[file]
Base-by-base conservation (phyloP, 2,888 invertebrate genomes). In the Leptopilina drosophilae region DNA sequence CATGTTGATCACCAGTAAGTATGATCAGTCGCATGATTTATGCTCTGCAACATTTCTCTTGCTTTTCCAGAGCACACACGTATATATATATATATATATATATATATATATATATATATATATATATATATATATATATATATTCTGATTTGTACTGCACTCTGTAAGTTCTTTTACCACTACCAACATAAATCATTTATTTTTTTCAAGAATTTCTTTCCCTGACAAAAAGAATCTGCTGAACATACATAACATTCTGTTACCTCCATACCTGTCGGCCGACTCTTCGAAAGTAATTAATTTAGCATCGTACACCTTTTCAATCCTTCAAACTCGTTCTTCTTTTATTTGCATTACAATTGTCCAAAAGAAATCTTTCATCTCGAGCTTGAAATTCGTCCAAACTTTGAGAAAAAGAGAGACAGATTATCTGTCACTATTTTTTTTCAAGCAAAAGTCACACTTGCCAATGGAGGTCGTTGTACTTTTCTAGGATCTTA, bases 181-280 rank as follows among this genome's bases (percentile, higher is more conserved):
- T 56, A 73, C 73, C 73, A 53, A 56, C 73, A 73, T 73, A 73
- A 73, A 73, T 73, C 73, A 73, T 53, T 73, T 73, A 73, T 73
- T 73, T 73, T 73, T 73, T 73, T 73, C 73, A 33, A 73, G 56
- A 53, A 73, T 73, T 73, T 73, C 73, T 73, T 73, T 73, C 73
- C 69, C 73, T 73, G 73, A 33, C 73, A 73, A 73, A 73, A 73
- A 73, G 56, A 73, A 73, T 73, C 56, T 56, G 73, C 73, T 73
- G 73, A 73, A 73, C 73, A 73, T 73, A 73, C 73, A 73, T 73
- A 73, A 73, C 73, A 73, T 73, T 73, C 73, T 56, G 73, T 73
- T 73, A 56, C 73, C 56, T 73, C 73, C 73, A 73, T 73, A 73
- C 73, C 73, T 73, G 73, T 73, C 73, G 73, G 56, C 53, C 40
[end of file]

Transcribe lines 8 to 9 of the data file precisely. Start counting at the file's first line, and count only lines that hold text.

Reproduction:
- G 73, A 73, A 73, C 73, A 73, T 73, A 73, C 73, A 73, T 73
- A 73, A 73, C 73, A 73, T 73, T 73, C 73, T 56, G 73, T 73